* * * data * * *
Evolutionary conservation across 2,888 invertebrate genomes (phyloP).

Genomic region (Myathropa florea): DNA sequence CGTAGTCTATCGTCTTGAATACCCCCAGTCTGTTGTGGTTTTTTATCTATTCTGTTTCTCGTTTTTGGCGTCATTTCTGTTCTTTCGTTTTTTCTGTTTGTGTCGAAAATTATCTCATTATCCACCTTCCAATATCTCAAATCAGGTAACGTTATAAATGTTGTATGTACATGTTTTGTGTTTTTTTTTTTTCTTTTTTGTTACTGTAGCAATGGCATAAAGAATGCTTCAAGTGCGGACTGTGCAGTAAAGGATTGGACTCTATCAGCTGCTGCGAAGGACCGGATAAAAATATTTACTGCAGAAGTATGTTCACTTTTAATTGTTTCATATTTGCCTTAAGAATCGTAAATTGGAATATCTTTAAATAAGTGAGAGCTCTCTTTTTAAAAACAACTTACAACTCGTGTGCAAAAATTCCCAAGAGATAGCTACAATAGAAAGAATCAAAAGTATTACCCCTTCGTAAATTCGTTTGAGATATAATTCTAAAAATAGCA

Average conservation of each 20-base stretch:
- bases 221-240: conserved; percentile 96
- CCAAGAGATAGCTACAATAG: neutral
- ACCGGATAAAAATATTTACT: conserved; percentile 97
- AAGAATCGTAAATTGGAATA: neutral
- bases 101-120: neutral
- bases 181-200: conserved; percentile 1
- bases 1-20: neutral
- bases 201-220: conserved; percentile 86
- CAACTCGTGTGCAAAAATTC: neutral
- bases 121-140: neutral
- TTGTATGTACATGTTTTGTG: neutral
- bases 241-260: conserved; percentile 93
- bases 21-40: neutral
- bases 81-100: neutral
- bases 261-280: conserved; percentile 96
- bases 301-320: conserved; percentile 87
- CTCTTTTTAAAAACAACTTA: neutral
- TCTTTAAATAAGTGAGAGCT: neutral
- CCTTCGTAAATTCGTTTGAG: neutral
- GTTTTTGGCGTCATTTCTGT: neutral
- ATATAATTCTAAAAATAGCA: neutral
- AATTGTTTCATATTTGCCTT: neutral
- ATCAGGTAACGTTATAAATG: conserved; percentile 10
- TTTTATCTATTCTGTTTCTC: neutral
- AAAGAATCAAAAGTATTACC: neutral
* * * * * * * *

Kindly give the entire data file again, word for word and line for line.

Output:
Evolutionary conservation across 2,888 invertebrate genomes (phyloP).

Genomic region (Myathropa florea): DNA sequence CGTAGTCTATCGTCTTGAATACCCCCAGTCTGTTGTGGTTTTTTATCTATTCTGTTTCTCGTTTTTGGCGTCATTTCTGTTCTTTCGTTTTTTCTGTTTGTGTCGAAAATTATCTCATTATCCACCTTCCAATATCTCAAATCAGGTAACGTTATAAATGTTGTATGTACATGTTTTGTGTTTTTTTTTTTTCTTTTTTGTTACTGTAGCAATGGCATAAAGAATGCTTCAAGTGCGGACTGTGCAGTAAAGGATTGGACTCTATCAGCTGCTGCGAAGGACCGGATAAAAATATTTACTGCAGAAGTATGTTCACTTTTAATTGTTTCATATTTGCCTTAAGAATCGTAAATTGGAATATCTTTAAATAAGTGAGAGCTCTCTTTTTAAAAACAACTTACAACTCGTGTGCAAAAATTCCCAAGAGATAGCTACAATAGAAAGAATCAAAAGTATTACCCCTTCGTAAATTCGTTTGAGATATAATTCTAAAAATAGCA

Average conservation of each 20-base stretch:
- bases 221-240: conserved; percentile 96
- CCAAGAGATAGCTACAATAG: neutral
- ACCGGATAAAAATATTTACT: conserved; percentile 97
- AAGAATCGTAAATTGGAATA: neutral
- bases 101-120: neutral
- bases 181-200: conserved; percentile 1
- bases 1-20: neutral
- bases 201-220: conserved; percentile 86
- CAACTCGTGTGCAAAAATTC: neutral
- bases 121-140: neutral
- TTGTATGTACATGTTTTGTG: neutral
- bases 241-260: conserved; percentile 93
- bases 21-40: neutral
- bases 81-100: neutral
- bases 261-280: conserved; percentile 96
- bases 301-320: conserved; percentile 87
- CTCTTTTTAAAAACAACTTA: neutral
- TCTTTAAATAAGTGAGAGCT: neutral
- CCTTCGTAAATTCGTTTGAG: neutral
- GTTTTTGGCGTCATTTCTGT: neutral
- ATATAATTCTAAAAATAGCA: neutral
- AATTGTTTCATATTTGCCTT: neutral
- ATCAGGTAACGTTATAAATG: conserved; percentile 10
- TTTTATCTATTCTGTTTCTC: neutral
- AAAGAATCAAAAGTATTACC: neutral